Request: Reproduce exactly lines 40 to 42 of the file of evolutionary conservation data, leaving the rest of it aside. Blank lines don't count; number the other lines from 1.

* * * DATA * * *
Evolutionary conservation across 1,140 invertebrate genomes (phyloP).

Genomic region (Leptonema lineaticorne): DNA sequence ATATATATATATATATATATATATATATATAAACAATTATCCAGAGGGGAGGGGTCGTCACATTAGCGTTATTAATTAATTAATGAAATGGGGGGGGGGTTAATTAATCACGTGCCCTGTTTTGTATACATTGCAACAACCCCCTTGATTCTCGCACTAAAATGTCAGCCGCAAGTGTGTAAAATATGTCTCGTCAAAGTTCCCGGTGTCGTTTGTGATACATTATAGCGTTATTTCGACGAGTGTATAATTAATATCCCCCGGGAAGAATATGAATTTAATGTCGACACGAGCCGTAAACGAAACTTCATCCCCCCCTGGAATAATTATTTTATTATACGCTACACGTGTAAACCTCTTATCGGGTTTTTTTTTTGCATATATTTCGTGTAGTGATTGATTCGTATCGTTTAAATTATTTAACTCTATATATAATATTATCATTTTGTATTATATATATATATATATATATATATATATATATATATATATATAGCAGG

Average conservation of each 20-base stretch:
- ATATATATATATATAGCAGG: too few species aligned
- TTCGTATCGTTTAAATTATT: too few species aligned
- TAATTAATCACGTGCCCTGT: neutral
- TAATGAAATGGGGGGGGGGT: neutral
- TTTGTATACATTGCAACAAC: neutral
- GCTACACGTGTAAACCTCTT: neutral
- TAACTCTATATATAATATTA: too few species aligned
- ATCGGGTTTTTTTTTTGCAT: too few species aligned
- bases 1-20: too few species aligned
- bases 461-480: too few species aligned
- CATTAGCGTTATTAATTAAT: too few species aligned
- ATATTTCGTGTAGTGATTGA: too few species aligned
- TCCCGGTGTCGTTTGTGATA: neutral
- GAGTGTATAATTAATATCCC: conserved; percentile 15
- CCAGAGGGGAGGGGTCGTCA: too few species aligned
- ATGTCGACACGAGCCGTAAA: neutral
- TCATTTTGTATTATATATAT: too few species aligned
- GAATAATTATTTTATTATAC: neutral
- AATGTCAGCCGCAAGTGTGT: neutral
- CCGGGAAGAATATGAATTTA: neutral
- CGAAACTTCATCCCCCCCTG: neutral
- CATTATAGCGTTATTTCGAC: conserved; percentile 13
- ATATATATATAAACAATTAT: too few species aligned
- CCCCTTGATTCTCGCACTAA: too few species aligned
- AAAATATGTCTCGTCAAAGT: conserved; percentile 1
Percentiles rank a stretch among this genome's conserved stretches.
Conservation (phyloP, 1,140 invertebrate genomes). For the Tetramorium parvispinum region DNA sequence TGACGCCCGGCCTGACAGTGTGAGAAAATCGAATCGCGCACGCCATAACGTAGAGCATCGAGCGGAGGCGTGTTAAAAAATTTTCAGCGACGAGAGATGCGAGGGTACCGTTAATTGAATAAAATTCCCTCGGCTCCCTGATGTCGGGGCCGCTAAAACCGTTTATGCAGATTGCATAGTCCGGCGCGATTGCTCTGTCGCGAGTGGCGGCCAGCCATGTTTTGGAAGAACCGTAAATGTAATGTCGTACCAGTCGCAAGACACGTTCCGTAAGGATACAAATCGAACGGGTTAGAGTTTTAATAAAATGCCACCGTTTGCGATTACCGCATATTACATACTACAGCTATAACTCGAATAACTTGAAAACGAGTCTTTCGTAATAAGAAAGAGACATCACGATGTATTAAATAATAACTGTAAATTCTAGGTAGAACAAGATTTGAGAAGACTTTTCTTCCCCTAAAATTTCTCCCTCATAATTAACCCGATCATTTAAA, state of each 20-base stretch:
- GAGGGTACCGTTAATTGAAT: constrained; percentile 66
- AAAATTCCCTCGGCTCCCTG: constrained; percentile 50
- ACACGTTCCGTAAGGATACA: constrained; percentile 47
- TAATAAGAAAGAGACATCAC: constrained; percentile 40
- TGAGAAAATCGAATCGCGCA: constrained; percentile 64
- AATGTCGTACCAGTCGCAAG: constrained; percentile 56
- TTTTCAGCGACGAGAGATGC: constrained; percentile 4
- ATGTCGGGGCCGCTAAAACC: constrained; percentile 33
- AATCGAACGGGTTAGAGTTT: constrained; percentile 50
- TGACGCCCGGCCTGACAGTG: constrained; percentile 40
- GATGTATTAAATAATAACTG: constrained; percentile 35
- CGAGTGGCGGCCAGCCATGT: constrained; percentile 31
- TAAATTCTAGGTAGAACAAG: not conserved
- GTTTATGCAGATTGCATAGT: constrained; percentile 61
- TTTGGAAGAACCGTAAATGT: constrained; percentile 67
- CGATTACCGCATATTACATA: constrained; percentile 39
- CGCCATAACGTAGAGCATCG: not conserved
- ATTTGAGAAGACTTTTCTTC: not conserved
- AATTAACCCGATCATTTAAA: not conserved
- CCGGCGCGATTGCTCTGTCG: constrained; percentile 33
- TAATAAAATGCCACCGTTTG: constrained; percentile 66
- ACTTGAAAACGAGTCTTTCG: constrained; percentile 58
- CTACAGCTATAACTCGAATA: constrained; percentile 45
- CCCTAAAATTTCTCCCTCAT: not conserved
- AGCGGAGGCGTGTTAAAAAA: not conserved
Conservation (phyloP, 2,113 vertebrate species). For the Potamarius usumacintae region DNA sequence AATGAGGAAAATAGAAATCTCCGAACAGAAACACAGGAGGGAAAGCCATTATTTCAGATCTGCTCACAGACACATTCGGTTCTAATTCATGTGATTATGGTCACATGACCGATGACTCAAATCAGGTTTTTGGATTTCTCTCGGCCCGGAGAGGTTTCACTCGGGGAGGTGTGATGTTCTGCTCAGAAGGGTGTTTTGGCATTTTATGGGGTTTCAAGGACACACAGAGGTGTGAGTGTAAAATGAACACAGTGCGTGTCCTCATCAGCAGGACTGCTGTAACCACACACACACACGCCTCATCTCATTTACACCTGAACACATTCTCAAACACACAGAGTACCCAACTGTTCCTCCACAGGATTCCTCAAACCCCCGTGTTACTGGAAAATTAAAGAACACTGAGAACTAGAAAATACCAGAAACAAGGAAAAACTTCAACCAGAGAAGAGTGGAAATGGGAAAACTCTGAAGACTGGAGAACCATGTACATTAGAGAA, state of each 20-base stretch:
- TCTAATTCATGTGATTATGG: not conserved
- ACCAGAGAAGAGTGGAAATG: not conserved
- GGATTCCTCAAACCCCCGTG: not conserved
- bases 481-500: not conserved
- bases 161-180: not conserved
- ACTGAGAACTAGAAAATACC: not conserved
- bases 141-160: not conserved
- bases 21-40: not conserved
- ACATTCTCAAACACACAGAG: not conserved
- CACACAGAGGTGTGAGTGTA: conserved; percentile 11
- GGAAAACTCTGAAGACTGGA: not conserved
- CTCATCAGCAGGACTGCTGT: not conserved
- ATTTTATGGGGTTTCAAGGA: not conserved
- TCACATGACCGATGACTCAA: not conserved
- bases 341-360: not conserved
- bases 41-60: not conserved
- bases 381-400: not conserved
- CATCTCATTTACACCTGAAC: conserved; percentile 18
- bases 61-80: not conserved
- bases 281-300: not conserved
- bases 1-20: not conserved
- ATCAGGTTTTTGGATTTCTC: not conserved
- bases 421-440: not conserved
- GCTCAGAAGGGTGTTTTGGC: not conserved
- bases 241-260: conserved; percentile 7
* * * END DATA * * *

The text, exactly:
- TGACGCCCGGCCTGACAGTG: constrained; percentile 40
- GATGTATTAAATAATAACTG: constrained; percentile 35
- CGAGTGGCGGCCAGCCATGT: constrained; percentile 31